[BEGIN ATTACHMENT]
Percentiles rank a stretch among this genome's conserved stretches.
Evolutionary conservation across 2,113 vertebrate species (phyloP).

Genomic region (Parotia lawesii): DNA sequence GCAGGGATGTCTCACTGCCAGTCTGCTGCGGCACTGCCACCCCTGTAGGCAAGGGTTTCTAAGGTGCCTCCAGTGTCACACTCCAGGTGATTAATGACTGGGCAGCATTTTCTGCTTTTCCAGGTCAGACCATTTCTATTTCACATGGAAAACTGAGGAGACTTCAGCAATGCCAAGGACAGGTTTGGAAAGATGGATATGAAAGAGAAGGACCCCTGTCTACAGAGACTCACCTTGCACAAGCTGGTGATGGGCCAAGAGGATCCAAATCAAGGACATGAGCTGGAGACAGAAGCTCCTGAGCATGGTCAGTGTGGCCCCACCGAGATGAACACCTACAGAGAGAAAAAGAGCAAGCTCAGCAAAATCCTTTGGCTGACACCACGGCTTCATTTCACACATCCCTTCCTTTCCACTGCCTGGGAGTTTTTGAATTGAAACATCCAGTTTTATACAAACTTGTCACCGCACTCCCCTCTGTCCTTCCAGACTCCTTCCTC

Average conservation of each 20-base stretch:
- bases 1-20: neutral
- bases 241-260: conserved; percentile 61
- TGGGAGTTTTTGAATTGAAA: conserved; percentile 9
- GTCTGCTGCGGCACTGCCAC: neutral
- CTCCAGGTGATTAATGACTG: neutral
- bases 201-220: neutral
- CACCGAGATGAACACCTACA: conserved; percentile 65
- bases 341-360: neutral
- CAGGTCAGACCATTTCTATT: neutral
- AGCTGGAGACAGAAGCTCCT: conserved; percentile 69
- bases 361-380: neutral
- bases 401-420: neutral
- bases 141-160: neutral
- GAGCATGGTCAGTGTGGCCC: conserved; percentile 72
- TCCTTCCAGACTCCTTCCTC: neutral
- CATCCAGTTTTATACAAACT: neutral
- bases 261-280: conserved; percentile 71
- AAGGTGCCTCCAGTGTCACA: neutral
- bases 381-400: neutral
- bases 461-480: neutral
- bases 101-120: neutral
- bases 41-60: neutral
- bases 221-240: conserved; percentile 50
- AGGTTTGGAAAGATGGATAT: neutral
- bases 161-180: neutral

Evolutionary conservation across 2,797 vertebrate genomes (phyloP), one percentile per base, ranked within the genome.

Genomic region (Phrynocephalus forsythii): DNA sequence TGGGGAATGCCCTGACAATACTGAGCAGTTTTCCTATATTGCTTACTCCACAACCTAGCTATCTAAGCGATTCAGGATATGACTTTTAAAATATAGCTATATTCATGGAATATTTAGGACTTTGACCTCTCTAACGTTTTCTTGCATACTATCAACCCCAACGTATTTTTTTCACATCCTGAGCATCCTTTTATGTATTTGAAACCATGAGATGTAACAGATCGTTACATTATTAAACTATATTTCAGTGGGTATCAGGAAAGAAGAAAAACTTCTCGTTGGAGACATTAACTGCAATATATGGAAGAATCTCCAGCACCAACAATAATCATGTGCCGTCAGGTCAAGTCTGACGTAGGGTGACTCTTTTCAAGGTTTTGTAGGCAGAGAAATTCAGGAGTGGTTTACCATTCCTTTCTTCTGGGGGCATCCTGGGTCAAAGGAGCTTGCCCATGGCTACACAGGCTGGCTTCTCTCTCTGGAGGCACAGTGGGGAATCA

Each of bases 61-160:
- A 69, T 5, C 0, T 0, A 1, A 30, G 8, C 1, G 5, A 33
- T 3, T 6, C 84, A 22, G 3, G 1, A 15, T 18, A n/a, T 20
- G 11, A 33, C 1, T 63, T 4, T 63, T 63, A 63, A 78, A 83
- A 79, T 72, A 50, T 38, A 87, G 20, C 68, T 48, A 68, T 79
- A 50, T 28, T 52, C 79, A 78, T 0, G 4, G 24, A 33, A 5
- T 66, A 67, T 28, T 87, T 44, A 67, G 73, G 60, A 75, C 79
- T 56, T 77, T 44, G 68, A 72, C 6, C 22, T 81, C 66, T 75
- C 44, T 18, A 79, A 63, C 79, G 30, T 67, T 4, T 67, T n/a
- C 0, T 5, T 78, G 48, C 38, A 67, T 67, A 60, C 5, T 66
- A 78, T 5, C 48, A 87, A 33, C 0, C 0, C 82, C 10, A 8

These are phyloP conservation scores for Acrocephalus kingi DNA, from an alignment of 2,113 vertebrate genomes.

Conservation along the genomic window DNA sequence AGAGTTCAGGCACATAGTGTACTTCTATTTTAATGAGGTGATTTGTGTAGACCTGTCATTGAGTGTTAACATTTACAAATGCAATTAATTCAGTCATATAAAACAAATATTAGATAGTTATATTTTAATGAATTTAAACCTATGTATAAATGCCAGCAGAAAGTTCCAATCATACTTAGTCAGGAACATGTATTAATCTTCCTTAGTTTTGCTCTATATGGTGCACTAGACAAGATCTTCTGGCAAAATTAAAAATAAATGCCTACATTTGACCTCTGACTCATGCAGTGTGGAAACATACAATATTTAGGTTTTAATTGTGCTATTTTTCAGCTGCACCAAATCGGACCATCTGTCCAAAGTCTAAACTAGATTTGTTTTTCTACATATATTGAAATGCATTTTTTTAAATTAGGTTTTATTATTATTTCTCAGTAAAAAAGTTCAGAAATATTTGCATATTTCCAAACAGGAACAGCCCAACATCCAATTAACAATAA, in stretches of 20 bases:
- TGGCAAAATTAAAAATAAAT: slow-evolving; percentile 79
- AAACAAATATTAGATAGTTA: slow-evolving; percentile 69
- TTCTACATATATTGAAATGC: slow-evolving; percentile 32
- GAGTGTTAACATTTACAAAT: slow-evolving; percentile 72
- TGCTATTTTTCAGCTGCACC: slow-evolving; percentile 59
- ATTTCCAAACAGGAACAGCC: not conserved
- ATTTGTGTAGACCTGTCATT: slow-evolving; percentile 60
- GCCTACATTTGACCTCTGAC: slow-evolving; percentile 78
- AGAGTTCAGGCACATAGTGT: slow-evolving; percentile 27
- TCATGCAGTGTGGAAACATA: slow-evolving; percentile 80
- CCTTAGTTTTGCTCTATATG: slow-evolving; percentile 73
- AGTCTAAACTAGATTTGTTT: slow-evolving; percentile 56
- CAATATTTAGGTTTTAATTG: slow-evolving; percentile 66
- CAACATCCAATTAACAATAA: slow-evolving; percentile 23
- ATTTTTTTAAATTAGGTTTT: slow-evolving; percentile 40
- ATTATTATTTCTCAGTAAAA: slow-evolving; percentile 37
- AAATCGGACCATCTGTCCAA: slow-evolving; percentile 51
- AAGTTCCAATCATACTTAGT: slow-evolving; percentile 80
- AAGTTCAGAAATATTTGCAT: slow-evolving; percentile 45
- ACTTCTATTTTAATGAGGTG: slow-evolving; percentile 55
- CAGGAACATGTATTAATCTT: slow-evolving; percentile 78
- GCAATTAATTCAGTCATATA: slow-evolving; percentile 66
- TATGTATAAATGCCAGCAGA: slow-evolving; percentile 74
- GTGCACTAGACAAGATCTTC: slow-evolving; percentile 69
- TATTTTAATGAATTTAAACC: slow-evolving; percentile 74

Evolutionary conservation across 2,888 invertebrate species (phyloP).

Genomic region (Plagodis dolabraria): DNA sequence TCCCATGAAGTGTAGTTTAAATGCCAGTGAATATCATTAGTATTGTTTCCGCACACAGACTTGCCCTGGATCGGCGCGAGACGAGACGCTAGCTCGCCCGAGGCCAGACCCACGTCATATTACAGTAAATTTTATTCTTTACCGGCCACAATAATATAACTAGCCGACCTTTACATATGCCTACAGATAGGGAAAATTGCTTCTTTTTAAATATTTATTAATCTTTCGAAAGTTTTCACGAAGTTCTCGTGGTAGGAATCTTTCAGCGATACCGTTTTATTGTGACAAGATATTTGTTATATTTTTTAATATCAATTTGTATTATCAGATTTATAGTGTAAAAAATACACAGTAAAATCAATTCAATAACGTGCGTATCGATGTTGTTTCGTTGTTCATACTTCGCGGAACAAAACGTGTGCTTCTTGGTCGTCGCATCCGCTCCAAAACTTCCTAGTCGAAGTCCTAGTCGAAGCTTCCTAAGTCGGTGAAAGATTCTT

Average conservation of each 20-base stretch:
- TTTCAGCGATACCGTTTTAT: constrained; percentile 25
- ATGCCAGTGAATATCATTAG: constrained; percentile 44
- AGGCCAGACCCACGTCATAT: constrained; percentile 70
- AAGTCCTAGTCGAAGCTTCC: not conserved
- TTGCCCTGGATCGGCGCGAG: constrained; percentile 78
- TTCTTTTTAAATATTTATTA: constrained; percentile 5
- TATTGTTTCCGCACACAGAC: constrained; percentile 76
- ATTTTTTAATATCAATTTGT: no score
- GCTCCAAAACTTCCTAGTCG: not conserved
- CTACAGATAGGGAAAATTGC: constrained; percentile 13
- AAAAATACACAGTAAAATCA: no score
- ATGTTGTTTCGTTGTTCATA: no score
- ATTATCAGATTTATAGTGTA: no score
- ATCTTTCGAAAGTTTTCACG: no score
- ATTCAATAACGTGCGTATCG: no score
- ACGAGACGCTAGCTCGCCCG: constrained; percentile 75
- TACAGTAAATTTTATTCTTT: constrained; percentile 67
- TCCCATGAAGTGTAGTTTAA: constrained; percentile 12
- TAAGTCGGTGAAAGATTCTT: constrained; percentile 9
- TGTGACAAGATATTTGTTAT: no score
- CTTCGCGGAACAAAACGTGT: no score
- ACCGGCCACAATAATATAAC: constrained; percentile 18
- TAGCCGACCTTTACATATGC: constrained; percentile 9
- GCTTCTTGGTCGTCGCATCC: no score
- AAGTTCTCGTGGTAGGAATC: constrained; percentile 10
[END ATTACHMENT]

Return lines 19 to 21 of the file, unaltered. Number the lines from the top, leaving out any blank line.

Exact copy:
- TCCTTCCAGACTCCTTCCTC: neutral
- CATCCAGTTTTATACAAACT: neutral
- bases 261-280: conserved; percentile 71